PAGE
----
Of course we are all still quivering, following the attacks in Paris last week that killed 129 people, not so very far from where my wife and I lived for a couple of years, as newlyweds during the 1990s. Our hearts go out to the brave folk of Liberté, Egalité and Fraternité in la Ville Lumiere.
The last few weeks have been a whirlwind centred around the terrorist group knows as the Islamic State. First, several attacks in Paris left 129 dead and countless others injured, then a bomb threat in Germany and a threat by ISIS to attack the rest of Europe and Washington, D.C. Fear grips the hearts of people around the world in an iron vice. And that is exactly what ISIS wants. Right now, they are winning.
Airing every Sunday 9/8c, National Geographic’s latest TV show Breakthrough, hosted by Paul Giamatti, provides a unique walkthrough into the growing arena of “how-to-enhance-human-beings” using advanced science and technology. In their latest episode, “More Than Human,” Giamatti gets up close and personal with Lockheed Martin’s newest exoskeleton suit FORTIS (video clip of the episode is provided below).
The recent slaughters of hundreds of innocent civilians in Paris, in Ankara, in Beirut, and aboard the Russian Metrojet Flight 9268 illustrate without a shadow of doubt that the threat from the barbaric sect known as ISIS, ISIL, Daesh, and the Islamic State cannot be contained within the Middle East. ISIS is an enemy of humanity, decency, and Western civilization. It will continue killing completely peaceful civilians of Western nations, both in their home countries and abroad, in gruesome ways. ISIS is a cancer upon humanity, and it will continue to metastasize and inflict damage until it is either eradicated or until it completely kills its host. Like cancer, ISIS cannot coexist with a healthy humankind. This cancerous “Islamic State” should be eradicated using the resources of any willing parties.
Okay, when do you ever see some (rational) person take one of Donald Trump’s wild, paranoid rants and declare “he didn’t go anywhere near far enough”?
Well, I am about to do that. He has lately taken flack for being the first prominent figure to (at long last) connect the dots and publicly lay at least partial blame for the 9/11 attacks at the feet of President George W. Bush, the man who was not only captain at the helm, but proximately responsible under any adult standard.
Online petition campaigns were launched this week to stop Wal-Mart from selling Israeli soldier Halloween costumes and to get Wheaties cereal to stop putting U.S. soldiers on its cereal boxes—boxes known for featuring photos of outstanding athletes.
The two campaigns have no relation to each other. Wheaties has not, to my knowledge, indicated the slightest interest in doing what the petition asks it to do.
What will the future look like? The further upwards one moves from the basement domain of physics, the harder it often gets to predict long-term trends. Nonetheless, we have some fairly good clues about what to expect moving forward.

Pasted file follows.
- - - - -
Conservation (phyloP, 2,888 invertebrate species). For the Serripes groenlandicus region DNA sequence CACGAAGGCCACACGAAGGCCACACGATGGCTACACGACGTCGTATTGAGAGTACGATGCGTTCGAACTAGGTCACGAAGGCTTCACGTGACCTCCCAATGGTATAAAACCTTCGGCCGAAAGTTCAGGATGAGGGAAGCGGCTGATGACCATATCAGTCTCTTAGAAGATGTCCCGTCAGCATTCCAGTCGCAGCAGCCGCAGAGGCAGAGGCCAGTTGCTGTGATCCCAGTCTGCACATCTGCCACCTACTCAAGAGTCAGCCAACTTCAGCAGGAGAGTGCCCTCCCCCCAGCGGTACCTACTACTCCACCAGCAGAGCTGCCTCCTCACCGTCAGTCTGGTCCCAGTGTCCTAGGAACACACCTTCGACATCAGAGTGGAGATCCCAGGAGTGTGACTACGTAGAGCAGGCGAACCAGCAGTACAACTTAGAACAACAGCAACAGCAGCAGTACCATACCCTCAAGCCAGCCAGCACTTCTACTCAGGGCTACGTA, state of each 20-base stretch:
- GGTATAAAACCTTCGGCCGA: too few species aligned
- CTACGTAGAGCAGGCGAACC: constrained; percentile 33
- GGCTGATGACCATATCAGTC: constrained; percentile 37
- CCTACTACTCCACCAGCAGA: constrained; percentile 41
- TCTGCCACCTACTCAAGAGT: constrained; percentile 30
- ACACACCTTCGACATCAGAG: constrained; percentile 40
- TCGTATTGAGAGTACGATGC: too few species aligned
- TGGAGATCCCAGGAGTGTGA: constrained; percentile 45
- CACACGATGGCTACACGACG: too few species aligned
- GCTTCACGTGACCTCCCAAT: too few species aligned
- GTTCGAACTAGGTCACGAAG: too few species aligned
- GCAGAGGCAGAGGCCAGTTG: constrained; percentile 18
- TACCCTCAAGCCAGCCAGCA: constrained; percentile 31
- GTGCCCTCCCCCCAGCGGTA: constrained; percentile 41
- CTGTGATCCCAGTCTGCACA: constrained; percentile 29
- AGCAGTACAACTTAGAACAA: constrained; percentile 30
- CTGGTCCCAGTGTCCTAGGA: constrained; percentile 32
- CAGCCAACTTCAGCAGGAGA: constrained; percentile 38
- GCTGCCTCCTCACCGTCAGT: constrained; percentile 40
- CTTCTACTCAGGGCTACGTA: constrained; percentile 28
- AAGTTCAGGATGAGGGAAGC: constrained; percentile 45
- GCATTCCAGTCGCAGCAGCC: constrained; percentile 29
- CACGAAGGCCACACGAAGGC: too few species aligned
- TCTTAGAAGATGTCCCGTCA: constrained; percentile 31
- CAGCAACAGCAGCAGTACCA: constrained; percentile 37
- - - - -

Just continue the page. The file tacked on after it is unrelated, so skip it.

The world’s two big nuclear militaries are in the same war now in Syria and, if not on opposite sides exactly, certainly not on the same side. A primary, if not the primary, goal of the United States in Syria is overthrowing the Syrian government. A primary, if not the primary, goal of Russia is maintaining the Syrian government. Hostilities are building in each nation toward the other.
There is a dangerous and not so new idea currently making the rounds that not only is conventional war between the great powers inevitable, but that it would be much less of an existential threat to humanity than we have been led to believe and even might be necessary for human progress.
Reading the continued, ongoing arguments about gun regulations (“reasonable” or otherwise) is frustrating. Not only for the usual reasons (absolutist positions, inability to recognize multi-causal phenomena, relentless hostility towards different opinions, etc.), but because of how incredibly irrelevant it is becoming. 3D-printable firearms are already here, and becoming increasingly reliable. Every gun control law in the world is obsolete.
This past summer saw the release of the new film “Avengers: Age of Ultron.” Like so many recent movies, the villains in this one were once again killer robots. But the idea of deadly, weaponized robots isn’t just isolated to titillating movie plots. Such machines are already with us, in one form or another, in many places on the globe.
In the second decade of the 21st century, crime has fully embraced the age of advanced technology. To address these futurist crimes, we have to consider combating them, fire with fire. In other words, using advanced technology to counter-balance the level of power criminals could possibly attain at the opportunity of the technological age. Which is why DARPA is stepping up its game in terms of chip making.
I wonder if people in the United States understand what it means that the Labour Party in London now has a peace activist in charge of it. Jeremy Corbyn does not resemble any U.S. politicians. He doesn’t favor “only the smart wars” or prefer drone murders to massive invasions. Corbyn opposes wars, and he works to end militarism.
The following is a thought experiment: an attempt to understand the Iranian deal by way of logical speculation regarding the issues and facts as perceived by the Obama administration.